The Neighbor’s Garden

Compared to our stint in Bhimtal last year, this year’s stay is going much better so far. For one, this time we came prepared for a long stay, at least a month. Last year, we had come for ten days and stayed on for five months because of the lockdown. The second and more important improvement is that we now have a friend staying over in a neighboring house. We meet once in 2-3 days for tea/coffee or a chat and that makes all the difference.

Bhimtal is coming up as a staycation or remote home-office site. It strikes the right balance as is not as crowded as neighboring Nainital, but not so remote as to lack the basic infrastructure required for a temporary home office. Internet is fairly decent, and mobile connections are not as patchy as in say Mukteshwar, which is further up in the remoteness scale. In addition, many furnished flats and cottages are available in Bhimtal at a reasonable rent.

Our friend and his wife have rented a cottage nearby for a year. The cottage has a nice courtyard with lake view and a big garden. Though currently overrun with weeds, the garden is a huge attraction for my mom, who misses the garden she left behind in Kerala. Mom can spend hours in a garden, observing new leaves sprouting, checking whether a fruit has grown in size since the previous day, counting the plants from which she can take cuttings when we return, and so on.

Some pics from our neighbor and friend’s garden.

My friend’s wife is an environmental conservationist. Two months back she had prepared good quality mulch for the gardens from kitchen waste, dead leaves etc and spread it all round the garden. They also dug a trench to divert rainwater from the house and into the gardens to prevent seepage from accumulated rainwater.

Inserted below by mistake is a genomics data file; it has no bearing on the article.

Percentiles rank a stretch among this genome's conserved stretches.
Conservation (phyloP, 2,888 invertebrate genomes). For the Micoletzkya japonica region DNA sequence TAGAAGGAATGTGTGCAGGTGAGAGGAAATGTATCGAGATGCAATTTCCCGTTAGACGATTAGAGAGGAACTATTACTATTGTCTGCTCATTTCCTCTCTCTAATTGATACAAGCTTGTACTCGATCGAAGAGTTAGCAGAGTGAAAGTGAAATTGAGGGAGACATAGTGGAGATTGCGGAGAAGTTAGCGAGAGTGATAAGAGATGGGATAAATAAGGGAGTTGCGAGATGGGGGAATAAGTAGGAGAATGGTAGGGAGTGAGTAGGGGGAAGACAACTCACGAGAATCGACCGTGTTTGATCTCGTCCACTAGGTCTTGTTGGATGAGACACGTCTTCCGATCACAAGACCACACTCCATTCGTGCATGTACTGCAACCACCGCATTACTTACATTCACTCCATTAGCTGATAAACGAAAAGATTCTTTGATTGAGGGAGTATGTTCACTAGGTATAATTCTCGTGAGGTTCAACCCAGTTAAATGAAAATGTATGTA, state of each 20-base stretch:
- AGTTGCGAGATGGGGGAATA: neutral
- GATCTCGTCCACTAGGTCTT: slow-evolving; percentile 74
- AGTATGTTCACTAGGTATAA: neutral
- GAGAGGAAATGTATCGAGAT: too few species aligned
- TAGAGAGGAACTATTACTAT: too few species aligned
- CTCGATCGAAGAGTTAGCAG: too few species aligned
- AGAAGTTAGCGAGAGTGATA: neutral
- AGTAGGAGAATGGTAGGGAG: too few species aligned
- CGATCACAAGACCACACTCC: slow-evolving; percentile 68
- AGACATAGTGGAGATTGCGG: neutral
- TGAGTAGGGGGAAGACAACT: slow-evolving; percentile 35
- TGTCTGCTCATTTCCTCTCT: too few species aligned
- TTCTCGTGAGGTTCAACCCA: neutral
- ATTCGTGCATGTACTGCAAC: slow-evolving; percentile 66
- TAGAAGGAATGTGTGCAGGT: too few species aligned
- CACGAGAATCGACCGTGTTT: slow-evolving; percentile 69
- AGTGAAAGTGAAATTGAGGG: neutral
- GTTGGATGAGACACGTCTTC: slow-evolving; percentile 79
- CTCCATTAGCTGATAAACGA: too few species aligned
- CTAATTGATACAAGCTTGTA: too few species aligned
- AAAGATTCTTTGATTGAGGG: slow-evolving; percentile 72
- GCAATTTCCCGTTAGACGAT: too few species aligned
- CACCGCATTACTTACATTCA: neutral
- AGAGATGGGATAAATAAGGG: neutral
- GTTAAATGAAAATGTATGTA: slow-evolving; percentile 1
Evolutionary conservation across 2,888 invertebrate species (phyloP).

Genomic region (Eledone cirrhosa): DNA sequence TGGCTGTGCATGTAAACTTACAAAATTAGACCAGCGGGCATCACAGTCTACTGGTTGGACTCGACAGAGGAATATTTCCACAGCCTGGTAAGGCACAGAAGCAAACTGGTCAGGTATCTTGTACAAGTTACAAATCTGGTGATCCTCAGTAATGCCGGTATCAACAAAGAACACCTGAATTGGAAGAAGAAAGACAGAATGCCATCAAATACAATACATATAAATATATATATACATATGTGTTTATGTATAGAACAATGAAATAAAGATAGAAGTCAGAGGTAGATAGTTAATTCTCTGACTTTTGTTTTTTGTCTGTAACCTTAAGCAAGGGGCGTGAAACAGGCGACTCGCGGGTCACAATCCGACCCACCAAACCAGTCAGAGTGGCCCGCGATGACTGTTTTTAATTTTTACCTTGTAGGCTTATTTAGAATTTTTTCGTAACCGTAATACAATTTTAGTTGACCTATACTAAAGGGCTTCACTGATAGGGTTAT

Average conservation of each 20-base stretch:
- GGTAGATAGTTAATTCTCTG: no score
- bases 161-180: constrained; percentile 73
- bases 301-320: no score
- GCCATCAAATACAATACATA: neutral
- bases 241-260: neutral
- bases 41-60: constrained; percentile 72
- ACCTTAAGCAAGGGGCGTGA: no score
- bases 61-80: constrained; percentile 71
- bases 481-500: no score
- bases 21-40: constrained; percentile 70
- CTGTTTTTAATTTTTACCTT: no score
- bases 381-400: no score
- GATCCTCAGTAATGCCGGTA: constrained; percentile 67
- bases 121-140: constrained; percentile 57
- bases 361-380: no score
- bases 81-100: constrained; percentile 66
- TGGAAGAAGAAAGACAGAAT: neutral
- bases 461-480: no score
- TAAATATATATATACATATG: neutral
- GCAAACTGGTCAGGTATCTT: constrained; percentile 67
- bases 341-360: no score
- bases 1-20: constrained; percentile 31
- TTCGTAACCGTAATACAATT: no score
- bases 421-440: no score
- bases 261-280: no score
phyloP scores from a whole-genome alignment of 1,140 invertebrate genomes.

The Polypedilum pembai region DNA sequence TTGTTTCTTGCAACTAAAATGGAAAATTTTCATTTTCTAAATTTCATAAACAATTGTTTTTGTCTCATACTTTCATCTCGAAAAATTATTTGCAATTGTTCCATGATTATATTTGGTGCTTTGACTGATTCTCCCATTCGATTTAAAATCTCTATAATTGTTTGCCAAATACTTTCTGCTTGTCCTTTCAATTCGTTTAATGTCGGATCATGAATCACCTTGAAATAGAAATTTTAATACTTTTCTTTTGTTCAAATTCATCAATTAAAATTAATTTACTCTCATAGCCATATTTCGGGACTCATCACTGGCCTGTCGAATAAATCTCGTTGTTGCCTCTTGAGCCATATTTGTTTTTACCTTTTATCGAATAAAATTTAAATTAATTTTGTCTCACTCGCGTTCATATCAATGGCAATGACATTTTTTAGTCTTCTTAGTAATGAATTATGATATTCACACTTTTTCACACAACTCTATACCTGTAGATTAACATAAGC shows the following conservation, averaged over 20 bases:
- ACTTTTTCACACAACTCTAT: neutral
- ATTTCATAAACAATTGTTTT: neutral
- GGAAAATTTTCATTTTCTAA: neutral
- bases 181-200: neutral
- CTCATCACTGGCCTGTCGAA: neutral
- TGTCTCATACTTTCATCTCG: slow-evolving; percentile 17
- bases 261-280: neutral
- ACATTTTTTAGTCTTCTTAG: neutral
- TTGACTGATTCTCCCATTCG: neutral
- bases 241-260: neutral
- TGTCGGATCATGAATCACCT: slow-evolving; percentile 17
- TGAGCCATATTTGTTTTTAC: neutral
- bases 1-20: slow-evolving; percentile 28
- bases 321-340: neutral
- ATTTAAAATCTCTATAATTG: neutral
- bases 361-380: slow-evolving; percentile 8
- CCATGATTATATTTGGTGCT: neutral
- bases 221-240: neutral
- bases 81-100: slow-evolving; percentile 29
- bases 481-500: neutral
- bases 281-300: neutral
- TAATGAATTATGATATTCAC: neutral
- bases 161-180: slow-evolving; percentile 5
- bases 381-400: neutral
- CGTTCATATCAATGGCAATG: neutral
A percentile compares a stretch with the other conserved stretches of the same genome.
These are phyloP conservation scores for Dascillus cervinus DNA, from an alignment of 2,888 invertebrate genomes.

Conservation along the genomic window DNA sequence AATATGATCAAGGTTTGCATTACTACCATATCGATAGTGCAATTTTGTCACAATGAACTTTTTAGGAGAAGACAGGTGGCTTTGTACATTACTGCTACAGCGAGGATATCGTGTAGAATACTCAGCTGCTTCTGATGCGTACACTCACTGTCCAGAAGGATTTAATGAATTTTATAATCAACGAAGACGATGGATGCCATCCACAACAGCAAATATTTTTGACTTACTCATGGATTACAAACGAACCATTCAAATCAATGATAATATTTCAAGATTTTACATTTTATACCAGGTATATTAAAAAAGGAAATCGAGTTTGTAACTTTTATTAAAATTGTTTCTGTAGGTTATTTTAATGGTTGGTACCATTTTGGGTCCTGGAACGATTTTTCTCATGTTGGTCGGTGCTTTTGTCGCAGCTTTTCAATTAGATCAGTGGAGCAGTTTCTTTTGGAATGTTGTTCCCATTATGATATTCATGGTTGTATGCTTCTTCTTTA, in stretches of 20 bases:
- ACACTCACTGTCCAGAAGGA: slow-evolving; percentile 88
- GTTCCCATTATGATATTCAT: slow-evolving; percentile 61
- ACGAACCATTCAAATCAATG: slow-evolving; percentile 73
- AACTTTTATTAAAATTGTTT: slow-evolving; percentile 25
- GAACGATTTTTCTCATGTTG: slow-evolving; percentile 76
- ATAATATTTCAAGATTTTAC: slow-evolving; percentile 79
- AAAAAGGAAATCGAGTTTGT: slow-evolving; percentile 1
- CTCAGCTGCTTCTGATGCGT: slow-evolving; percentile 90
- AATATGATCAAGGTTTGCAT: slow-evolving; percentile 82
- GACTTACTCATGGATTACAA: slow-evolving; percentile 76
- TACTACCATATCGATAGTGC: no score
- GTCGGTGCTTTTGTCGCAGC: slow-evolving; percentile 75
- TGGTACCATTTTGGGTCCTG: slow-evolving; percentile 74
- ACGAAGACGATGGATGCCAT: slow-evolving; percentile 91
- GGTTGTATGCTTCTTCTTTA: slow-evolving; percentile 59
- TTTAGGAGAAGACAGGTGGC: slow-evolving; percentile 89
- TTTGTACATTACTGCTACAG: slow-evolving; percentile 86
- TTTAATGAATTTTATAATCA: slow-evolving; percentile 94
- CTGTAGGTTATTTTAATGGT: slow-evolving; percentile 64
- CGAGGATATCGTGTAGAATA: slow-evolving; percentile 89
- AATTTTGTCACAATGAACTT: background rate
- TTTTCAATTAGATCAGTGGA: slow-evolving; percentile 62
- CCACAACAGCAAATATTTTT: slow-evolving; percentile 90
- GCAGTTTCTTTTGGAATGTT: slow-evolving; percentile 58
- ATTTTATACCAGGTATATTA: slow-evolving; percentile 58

My friend’s wife energetically pruning weeds in the garden

Unfortunately, the cottage owner doesn’t quite appreciate the efforts they are putting in. City dwellers taking what he sees as ‘undue’ interest in his land probably seems suspicious to him.

My friend and his wife are now restricting themselves to reusing empty milk pouches to grow saplings.

Copyright © 2023


Published by Leena T Pandey

I have been reading voraciously since the age of five when I first discovered the joys of reading. I would lap up anything in print. Unrolling an emptied newspaper cone with one hand, stuffing roasted peanuts in my mouth with the other, all the while devouring the printed content on the cone with my eyes, was one of my first experiences in hedonistic pleasure. In fact, sometimes I feel that I am on an adventurous journey through the secret dreamworld of other people's imaginations, interspersed with occasional visits to my own life to attend events like graduation, first job, marriage, and so on. As a true-blue reader, I think I am uniquely qualified to comment on and critique other people's works of labour. I can tell exactly what puts the average reader to sleep, what sets their pulse racing, and what has them salivating for more. Write to me at

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